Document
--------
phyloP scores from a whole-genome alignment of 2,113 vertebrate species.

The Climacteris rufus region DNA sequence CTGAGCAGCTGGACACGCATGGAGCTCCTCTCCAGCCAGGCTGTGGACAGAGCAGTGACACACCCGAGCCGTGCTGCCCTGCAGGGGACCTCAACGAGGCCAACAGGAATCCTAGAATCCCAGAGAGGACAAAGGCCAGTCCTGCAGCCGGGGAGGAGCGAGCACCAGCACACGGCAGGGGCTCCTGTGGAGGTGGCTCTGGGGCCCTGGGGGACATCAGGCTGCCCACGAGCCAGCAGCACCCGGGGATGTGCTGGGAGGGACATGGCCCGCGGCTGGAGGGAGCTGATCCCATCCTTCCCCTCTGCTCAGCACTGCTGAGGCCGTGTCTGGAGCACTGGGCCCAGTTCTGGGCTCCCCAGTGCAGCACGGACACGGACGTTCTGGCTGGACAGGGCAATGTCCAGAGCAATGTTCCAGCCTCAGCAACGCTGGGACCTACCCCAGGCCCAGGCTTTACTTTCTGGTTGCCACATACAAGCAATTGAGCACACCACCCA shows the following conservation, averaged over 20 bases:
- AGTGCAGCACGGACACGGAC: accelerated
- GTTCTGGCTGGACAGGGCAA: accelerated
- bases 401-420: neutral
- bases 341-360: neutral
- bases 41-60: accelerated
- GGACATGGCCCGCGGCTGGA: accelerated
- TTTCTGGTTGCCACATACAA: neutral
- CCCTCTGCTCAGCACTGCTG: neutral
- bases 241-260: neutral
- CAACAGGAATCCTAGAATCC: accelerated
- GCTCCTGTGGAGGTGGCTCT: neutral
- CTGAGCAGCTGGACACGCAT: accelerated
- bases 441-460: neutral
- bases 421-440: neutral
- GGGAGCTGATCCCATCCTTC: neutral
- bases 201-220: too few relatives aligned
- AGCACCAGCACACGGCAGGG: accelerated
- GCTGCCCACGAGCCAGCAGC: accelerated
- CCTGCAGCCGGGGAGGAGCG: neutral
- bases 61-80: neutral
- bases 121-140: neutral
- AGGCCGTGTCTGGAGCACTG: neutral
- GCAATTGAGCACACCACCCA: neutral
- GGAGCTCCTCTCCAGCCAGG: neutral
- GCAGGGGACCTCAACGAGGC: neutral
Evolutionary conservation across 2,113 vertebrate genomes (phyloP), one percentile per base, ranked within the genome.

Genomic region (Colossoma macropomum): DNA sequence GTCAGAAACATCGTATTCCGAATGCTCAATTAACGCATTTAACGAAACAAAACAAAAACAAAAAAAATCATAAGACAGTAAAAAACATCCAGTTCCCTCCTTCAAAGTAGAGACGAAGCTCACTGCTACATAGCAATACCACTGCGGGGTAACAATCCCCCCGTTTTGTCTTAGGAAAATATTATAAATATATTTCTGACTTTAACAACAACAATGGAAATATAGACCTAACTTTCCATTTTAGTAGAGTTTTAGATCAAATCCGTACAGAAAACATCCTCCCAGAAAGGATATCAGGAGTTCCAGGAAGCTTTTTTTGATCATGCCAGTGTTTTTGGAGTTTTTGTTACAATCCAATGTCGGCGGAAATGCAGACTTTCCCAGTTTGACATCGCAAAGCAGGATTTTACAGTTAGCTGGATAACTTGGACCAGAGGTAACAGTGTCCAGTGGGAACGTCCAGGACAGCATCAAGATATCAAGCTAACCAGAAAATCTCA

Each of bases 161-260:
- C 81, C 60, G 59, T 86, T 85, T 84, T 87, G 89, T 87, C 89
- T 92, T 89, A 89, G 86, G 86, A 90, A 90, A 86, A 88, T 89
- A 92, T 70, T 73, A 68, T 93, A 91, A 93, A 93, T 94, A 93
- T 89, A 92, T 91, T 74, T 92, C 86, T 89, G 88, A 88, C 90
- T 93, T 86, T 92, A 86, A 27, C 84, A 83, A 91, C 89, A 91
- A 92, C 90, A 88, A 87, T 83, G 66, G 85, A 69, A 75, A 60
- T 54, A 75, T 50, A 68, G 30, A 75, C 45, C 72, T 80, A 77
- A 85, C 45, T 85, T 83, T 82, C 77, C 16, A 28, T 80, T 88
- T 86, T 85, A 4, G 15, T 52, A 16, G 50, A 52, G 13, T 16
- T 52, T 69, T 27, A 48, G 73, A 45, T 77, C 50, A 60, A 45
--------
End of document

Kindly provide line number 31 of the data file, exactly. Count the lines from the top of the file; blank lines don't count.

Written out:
- C 81, C 60, G 59, T 86, T 85, T 84, T 87, G 89, T 87, C 89